Rate & Accumulation (Type 1)

For updated information for the special 2020 exams click here.

The Free-response Questions

There are ten general categories of AP Calculus free-response questions. As I’ve done in part years, I will consider each individually over the next few weeks posting on Tuesdays and Fridays. These will be updates of last year’s posts. A list of all the posts is at the end of this post.

NOTE: The type number I’ve assigned to each type DO NOT correspond to the 2019 CED Unit numbers. Many AP Exam questions have parts from different Units. The CED Unit numbers will be referenced in each post.


AP  Questions Type 1: Rate and Accumulation

These questions are often in context with a lot of words describing a situation in which some things are changing. There are usually two rates acting in opposite ways (sometimes called an in-out question). Students are asked about the change that the rates produce over some time interval either separately or together.

The rates are often fairly complicated functions. If they are on the calculator allowed section, students should store the functions in the equation editor of their calculator and use their calculator to do any graphing,  integration, or differentiation that may be necessary.

The main idea is that over the time interval [a, b] the integral of a rate of change is the net amount of change

\displaystyle \int_{a}^{b}{{f}'\left( t \right)dt}=f\left( b \right)-f\left( a \right)

If the question asks for an amount, look around for a rate to integrate.

The final (accumulated) amount is the initial amount plus the accumulated change:

\displaystyle f\left( x \right)=f\left( {{x}_{0}} \right)+\int_{{{x}_{0}}}^{x}{{f}'\left( t \right)}\,dt,

where {{x}_{0}} is the initial time, and  f\left( {{x}_{0}} \right) is the initial amount. Since this is one of the main interpretations of the definite integral the concept may come up in a variety of situations.

What students should be able to do:

  • Be ready to read and apply; often these problems contain a lot of writing which needs to be carefully read.
  • Recognize that rate = derivative.
  • Recognize a rate from the units given without the words “rate” or “derivative.”
  • Find the change in an amount by integrating the rate. The integral of a rate of change gives the amount of change (FTC):

\displaystyle \int_{a}^{b}{{f}'\left( t \right)dt}=f\left( b \right)-f\left( a \right).

  • Find the final amount by adding the initial amount to the amount found by integrating the rate. If x={{x}_{0}} is the initial time, and f\left( {{x}_{0}} \right)  is the initial amount, then final accumulated amount is

\displaystyle f\left( x \right)=f\left( {{x}_{0}} \right)+\int_{{{x}_{0}}}^{x}{{f}'\left( t \right)}\,dt,

  • Write an integral expression that gives the amount at a general time. BE CAREFUL, the dt must be included at the correct place. Think of the integral sign and the dt as parentheses around the integrand.
  • Find the average value of a function
  • Understand the question. It is often not necessary to as much computation as it seems at first.
  • Use FTC to differentiate a function defined by an integral.
  • Explain the meaning of a derivative or its value in terms of the context of the problem. The explanation should contain (1) what it represents, (2) its units, and (3) how numerical argument applies in context.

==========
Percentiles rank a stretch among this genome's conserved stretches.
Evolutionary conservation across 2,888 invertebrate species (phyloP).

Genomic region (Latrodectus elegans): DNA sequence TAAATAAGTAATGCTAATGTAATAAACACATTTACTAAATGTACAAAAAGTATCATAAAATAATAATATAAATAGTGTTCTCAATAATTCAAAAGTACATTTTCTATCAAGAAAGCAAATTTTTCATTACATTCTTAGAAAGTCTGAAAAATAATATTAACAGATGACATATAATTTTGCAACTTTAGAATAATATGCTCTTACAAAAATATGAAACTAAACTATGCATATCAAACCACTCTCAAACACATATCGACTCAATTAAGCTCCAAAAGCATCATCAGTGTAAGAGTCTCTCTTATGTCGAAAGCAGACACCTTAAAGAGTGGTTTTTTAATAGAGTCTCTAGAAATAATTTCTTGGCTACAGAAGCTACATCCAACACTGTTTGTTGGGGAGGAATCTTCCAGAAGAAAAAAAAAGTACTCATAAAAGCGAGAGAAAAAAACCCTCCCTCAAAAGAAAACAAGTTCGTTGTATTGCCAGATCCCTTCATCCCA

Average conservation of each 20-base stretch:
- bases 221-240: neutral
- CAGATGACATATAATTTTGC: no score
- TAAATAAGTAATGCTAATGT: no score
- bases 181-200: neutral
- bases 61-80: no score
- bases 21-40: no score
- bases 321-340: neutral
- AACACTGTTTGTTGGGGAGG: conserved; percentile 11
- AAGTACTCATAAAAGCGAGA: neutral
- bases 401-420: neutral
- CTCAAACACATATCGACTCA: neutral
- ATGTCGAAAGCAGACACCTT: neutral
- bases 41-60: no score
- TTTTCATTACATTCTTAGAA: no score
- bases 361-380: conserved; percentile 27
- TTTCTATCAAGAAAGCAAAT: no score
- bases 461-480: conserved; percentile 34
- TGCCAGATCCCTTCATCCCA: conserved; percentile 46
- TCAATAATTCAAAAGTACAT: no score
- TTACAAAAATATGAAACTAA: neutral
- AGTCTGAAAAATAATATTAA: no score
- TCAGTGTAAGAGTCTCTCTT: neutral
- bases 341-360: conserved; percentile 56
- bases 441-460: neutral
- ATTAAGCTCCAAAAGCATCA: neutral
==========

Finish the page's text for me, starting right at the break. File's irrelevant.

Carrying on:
• Explain the meaning of a definite integral or its value in terms of the context of the problem. The explanation should contain (1) what it represents, (2) its units, and (3) how the limits of integration apply in context.
  • Store functions in their calculator recall them to do computations on their calculator.
  • If the rates are given in a table, be ready to approximate an integral using a Riemann sum or by trapezoids.
  • Do a max/min or increasing/decreasing analysis.

Shorter questions on this concept appear in the multiple-choice sections. As always, look over as many questions of this kind from past exams as you can find.

The Rate – Accumulation question may cover topics primarily from Unit 4, Unit 5, Unit 6 and Unit 8 of the 2019 CED.

Typical free-response examples:

Typical multiple-choice examples from non-secure exams:

  • 2012 AB 8, 81, 89
  • 2012 BC 8 (same as AB 8)

Schedule of future posts for reviewing for the 2019 Exams

NOTE: The type number I’ve assigned to each type DO NOT correspond to the 2019 CED Unit numbers. Many AP Exam questions have parts from different Units. The CED Unit numbers will be referenced in each post.

For updated information for the special 2020 exams click here.

Tuesday February 25 – AP Exam Review 2020 https://wp.me/p2zQso-286
Friday, February 28 – Reviewing Resources 2020 https://wp.me/p2zQso-28f
Tuesday March 3, 2020: Rate and accumulation questions (Type 1) https://wp.me/p2zQso-265
Friday March 6, 2020: Linear motion problems (Type 2) https://wp.me/p2zQso-269
Tuesday March 10, 2020: Graph analysis problems (Type 3) https://wp.me/p2zQso-26e
Friday March 13, 2020: Area and volume problems (Type 4) https://wp.me/p2zQso-26m
Tuesday March 17, 2020: Table and Riemann sum questions (Type 5) https://wp.me/p2zQso-27K
Friday March 20, 2020: Differential equation questions (Type 6) https://wp.me/p2zQso-27U
Tuesday March 24, 2020: Other questions (Type 7) https://wp.me/p2zQso-28q
Friday March 27, 2020: Sequences and Series questions (Type 10) BC Topic https://wp.me/p2zQso-298

 

 

 

 

 


Updated January 31, 2019

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